OPINION: While good relations between government and the private sector are important, Mark McGowan will be keen to avoid being seen as too close to business.
Last month, as former premier Colin Barnett broke his post-election silence to deliver a blunt warning about a possible repetition of the WA Inc episode of the 1980s, Legislative Council president Barry House was giving his retirement speech.
Mr House was first elected on October 24 1987, the weekend of the infamous Rothwells rescue, which marked the beginning of the public unravelling of the WA Inc saga. His departure provides a neat bookend to that extraordinary period.
The ‘rescue’ of entrepreneur Laurie Connell’s Rothwells merchant bank eventually failed, resulting in the loss of tens of millions of dollars and the reputations of many politicians and businessmen, as well as confidence in Western Australia as a place to invest.
“It was a tumultuous time in WA politics and I had a ringside seat to the unfolding drama,” Mr House told Political Perspective.
“I recall the then Liberal leader, Barry MacKinnon, rushing back to Perth from the South West on the morning of my by-election to meet with the premier, Brian Burke, and others to find out what was happening.
“The next day we all saw Mr Burke, Mr Connell and Alan Bond on TV announcing the government’s $150 million guarantee to help bail out Rothwells.
“Wisely Mr MacKinnon, supported by other senior Liberals such as Richard Court and Bill Hassell, refused to offer bipartisan support for the bail out. Over the next few years we all saw the magnitude of this close entanglement of government with dodgy business practices exposed at great cost to the state.”
Mr Bond, the America’s Cup hero, had worked overtime that fateful weekend to prop up the cash reserves at Rothwells, which were under threat following the global stock market crash a week earlier.
The Rothwells bank was based in Allendale Square in St Georges Terrace. Its attraction to depositors was the generous interest rates offered, compared with more established institutions – the higher the interest rate, the bigger the risk.
In addition to the government guarantee, a group of leading businessmen – described as the who’s who of Australian business – also agreed to kick in. They included Kerry Packer, Larry Adler, John Elliott, Sir Tristan Antico, Ron Brierley, Robert Holmes a Court, Dallas Dempster and Mr Bond.
More government money was pumped in when Peter Dowding succeeded Mr Burke as premier in early 1988. Rothwells collapsed in November that year. Mr Connell was later jailed for five years for perverting the course of justice. He died a bankrupt in 1996.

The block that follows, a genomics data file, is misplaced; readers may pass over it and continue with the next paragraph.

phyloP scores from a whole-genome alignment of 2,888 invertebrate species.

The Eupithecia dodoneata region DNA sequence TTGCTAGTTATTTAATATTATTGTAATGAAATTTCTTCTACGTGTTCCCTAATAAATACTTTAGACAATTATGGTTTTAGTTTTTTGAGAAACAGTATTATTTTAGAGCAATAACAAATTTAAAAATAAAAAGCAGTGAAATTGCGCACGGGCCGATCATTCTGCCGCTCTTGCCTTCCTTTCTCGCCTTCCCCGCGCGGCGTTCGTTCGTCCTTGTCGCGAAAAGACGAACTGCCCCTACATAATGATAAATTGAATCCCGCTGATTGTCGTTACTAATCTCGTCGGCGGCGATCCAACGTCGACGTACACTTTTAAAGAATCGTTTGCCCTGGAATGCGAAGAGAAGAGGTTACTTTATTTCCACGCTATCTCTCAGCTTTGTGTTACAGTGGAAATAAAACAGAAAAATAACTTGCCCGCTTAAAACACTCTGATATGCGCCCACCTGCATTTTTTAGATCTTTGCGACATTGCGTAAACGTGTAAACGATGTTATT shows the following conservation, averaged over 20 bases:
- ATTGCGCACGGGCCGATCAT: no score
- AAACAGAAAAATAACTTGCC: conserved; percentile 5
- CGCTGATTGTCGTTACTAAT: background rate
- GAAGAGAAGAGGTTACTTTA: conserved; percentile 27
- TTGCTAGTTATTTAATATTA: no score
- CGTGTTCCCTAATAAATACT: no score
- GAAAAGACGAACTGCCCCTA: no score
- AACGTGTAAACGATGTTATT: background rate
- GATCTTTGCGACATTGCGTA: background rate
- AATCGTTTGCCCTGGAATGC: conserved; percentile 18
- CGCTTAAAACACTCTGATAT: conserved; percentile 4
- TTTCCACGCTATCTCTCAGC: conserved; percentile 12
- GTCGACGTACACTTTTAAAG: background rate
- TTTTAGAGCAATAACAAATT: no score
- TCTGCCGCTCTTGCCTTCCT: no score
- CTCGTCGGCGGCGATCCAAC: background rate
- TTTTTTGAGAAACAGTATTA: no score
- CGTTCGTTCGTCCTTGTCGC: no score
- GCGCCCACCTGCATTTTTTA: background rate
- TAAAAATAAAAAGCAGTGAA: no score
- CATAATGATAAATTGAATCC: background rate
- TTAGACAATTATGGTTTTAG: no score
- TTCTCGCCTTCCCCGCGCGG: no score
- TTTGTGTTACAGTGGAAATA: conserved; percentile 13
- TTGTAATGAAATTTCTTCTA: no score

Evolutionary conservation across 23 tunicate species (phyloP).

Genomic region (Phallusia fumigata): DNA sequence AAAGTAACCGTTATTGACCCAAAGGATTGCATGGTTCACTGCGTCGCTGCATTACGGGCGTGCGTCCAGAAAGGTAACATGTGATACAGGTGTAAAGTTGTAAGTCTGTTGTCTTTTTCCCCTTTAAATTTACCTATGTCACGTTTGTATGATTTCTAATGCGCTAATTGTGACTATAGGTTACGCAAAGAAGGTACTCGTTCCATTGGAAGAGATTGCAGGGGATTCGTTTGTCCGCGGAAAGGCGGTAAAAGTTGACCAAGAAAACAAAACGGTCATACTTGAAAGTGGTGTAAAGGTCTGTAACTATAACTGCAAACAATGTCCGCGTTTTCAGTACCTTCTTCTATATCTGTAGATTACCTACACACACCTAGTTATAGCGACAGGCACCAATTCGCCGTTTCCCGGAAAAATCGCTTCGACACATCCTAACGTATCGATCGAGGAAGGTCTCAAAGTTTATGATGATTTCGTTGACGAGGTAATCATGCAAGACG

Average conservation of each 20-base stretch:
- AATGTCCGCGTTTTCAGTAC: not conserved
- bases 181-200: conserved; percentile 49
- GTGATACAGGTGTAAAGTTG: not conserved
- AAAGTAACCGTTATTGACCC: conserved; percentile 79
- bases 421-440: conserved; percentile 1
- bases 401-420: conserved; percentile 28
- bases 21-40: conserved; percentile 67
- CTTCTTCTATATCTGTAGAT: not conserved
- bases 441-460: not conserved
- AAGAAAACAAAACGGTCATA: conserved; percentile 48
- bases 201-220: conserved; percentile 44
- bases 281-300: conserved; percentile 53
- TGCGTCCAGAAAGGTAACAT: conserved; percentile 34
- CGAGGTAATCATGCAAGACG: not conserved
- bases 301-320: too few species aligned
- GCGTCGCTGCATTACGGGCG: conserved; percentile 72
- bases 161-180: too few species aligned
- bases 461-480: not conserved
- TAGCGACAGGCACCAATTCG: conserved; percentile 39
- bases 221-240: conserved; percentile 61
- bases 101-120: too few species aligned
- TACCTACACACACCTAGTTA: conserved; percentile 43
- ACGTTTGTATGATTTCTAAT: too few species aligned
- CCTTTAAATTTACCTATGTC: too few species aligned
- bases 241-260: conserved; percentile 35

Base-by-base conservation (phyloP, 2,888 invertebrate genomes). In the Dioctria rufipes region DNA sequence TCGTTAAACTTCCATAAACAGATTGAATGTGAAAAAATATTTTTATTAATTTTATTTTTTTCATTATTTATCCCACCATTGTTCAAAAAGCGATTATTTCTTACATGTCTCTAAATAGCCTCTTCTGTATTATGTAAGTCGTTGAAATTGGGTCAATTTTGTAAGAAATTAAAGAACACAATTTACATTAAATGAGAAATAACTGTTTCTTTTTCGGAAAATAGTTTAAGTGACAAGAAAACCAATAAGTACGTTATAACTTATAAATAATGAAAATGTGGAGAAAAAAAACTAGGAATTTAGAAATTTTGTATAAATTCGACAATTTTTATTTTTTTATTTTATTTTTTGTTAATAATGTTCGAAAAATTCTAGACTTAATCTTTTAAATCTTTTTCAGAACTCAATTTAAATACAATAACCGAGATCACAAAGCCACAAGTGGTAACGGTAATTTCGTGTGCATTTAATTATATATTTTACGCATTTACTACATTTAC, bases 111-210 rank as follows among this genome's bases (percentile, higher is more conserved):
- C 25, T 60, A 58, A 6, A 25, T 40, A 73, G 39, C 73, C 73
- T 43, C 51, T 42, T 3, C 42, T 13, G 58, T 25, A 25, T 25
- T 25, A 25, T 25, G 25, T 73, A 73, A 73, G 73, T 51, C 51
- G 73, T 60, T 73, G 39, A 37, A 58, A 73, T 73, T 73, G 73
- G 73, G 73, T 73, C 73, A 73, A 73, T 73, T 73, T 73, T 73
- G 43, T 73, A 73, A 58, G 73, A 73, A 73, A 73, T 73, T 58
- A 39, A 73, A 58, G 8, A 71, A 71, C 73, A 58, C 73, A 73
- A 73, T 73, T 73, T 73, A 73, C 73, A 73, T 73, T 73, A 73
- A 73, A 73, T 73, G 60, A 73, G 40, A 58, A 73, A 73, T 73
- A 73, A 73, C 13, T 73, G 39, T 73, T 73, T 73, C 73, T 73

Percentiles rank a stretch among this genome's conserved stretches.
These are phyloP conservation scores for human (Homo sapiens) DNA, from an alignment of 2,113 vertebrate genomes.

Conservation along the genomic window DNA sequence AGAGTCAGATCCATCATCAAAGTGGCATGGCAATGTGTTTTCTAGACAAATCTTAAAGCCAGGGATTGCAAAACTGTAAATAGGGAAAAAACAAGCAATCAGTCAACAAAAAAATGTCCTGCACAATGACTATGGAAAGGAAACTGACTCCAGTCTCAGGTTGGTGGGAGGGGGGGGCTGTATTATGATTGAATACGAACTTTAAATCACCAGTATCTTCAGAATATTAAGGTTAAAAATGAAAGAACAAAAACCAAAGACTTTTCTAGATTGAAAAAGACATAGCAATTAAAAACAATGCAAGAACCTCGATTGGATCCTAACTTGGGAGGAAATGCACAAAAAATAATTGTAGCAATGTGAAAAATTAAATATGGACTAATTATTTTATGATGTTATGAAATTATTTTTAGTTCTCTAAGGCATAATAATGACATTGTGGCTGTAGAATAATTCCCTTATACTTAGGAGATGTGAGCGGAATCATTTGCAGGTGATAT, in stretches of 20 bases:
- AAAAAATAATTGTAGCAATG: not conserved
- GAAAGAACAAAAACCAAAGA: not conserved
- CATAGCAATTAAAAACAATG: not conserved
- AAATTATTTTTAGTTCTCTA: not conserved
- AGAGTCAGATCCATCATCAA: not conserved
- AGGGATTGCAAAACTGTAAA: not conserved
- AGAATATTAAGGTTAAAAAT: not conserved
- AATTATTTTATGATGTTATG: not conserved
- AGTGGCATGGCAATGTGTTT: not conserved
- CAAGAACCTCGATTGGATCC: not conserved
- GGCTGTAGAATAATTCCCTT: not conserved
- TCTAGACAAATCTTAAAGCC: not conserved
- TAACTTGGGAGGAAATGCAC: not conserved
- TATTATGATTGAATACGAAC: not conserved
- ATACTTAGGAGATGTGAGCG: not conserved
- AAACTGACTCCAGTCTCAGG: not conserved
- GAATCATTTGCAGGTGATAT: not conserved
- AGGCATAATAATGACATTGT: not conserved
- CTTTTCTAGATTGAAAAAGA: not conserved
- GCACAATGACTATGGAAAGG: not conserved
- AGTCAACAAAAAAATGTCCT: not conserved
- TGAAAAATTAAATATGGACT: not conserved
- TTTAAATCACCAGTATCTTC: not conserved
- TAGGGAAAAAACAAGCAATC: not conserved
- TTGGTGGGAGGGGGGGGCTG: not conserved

Geoff Gallop, who was Labor premier from 2001 to 2006, worked assiduously to distance his government from the excesses of the WA Inc years, even banning his ministers from contact with Mr Burke and one of Mr Burke’s senior ministers, Julian Grill, who were operating as lobbyists.
While good relations with business are always an advantage, Mark McGowan will be just as keen to avoid the charge that his government is too cosy.
That means the links will be closely watched to ensure his government meets the oft-repeated goal of being open and accountable. Or will Labor in power be quickly seduced by the hoary old excuse of commercial confidentiality for withholding information, which independent inquiries over the years have said cannot be justified?
Mr Barnett, in claiming the preconditions for excesses that occurred in the 1980s were replicated today, fired a shot not only at Labor, but business and the media. However, there was no back up to support his claim. What, if anything, does he know?
Mr Barnett’s WA Inc comments came as a surprise to some of the state’s business leaders, with Woodside Petroleum chair Michael Chaney, Chamber of Commerce and Industry of WA CEO Deidre Willmott, and former Rio Tinto global head Sam Walsh in the dark as to his reasons for the claim.
Ms Willmott said the McGowan government had only been in power for two months, and business had not changed in that time.
For Mr McGowan, however, the test will be when the government starts throwing money around. Will party donors get the rails run? Will open tender processes be employed in the letting of contracts? Will there be sweetheart deals with public sector unions?
Mr McGowan must be resolute. He knows any repetition of the 1980s experience will be to his, and his government’s, cost.